hibiscus in the garden

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When Darry and I first became active with the Master Gardeners, I had an opportunity to plan a small herb garden.  The beds were arranged in a circle, like spokes on a wheel and each bed featured a different collection of herbs.  To fill out the wheel, I used one bed to grow edible flowers.  It was then that a small obsession of mine became obvious and every year, I have plants in the garden just for the flowers.

Hibiscus Sabdariffa, commonly called Roselle, has earned a spot in my garden each year and not only are the flowers pretty, but they are easy to care for and produce many blooms.  The foliage will look familiar to seasoned vegetable gardeners because hibiscus resembles another popular garden plant; okra.  And like okra, and other hibiscus varieties, the flowers are short-lived and are only open for a day.  While some may be disappointed by this quick life, if you are hoping to make tea from the flowers, you want them to close quickly so you can harvest the best part; the calyx.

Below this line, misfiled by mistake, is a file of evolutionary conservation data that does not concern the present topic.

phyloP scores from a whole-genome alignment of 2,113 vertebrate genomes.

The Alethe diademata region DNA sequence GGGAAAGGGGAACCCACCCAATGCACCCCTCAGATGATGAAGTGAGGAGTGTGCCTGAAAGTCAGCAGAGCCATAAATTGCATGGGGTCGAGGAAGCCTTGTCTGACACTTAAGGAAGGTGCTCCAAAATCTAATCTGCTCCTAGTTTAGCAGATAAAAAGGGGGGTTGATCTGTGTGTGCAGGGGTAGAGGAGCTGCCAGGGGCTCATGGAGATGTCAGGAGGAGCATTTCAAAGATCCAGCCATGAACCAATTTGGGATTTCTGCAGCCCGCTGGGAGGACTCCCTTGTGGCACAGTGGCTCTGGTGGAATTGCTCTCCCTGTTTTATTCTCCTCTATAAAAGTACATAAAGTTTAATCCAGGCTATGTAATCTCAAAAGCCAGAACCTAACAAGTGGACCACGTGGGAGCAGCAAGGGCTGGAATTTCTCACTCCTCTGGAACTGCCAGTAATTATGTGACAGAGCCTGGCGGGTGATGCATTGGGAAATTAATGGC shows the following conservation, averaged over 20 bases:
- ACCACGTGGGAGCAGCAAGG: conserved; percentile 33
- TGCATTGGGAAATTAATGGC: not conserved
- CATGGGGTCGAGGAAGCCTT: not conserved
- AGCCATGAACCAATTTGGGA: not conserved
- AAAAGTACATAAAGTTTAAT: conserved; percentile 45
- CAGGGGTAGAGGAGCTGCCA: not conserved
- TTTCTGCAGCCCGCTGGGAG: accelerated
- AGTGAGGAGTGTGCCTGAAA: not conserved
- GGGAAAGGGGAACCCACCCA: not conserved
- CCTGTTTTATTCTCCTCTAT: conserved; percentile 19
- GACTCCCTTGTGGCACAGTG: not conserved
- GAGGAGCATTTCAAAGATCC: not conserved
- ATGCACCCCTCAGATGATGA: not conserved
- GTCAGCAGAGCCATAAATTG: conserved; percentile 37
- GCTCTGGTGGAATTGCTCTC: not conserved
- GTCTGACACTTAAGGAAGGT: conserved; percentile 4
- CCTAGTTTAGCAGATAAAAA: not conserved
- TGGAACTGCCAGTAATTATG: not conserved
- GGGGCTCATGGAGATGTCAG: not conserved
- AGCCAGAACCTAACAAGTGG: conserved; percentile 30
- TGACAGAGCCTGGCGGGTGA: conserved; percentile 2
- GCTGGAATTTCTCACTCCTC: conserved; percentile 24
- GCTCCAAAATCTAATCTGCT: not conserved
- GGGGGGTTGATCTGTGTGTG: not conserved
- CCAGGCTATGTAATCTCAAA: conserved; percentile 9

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The flowers start out yellow with a hint of blush on the tip of each petal and as the day wears on, they darken to a beautiful shade of peachy-pink.
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The plants bloom in succession starting at the bottom of the stalk moving towards the tip of the branch.  If you remove each blossom as it closes, you will encourage the plant to bloom more.  It takes a lot of blooms to make jam or syrup but for a cup of tea, you will need just a handful.  The calyx needs to be picked before it forms a seed pod so you will have to check each day for the spent blooms.  When I pick the blooms, I lay them on a tray and place them in the oven to dry using the heat generated by the oven light.  
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Finding seeds for these lovely plants is not hard, if you know a gardener who is growing them, ask them for a fully formed seed pod.  Each year I save a few pods for the next year.  Otherwise, my favorite source for seed is Baker Creek Heirloom Seeds.  To learn more about hibiscus, read about them on the wikipedia website,

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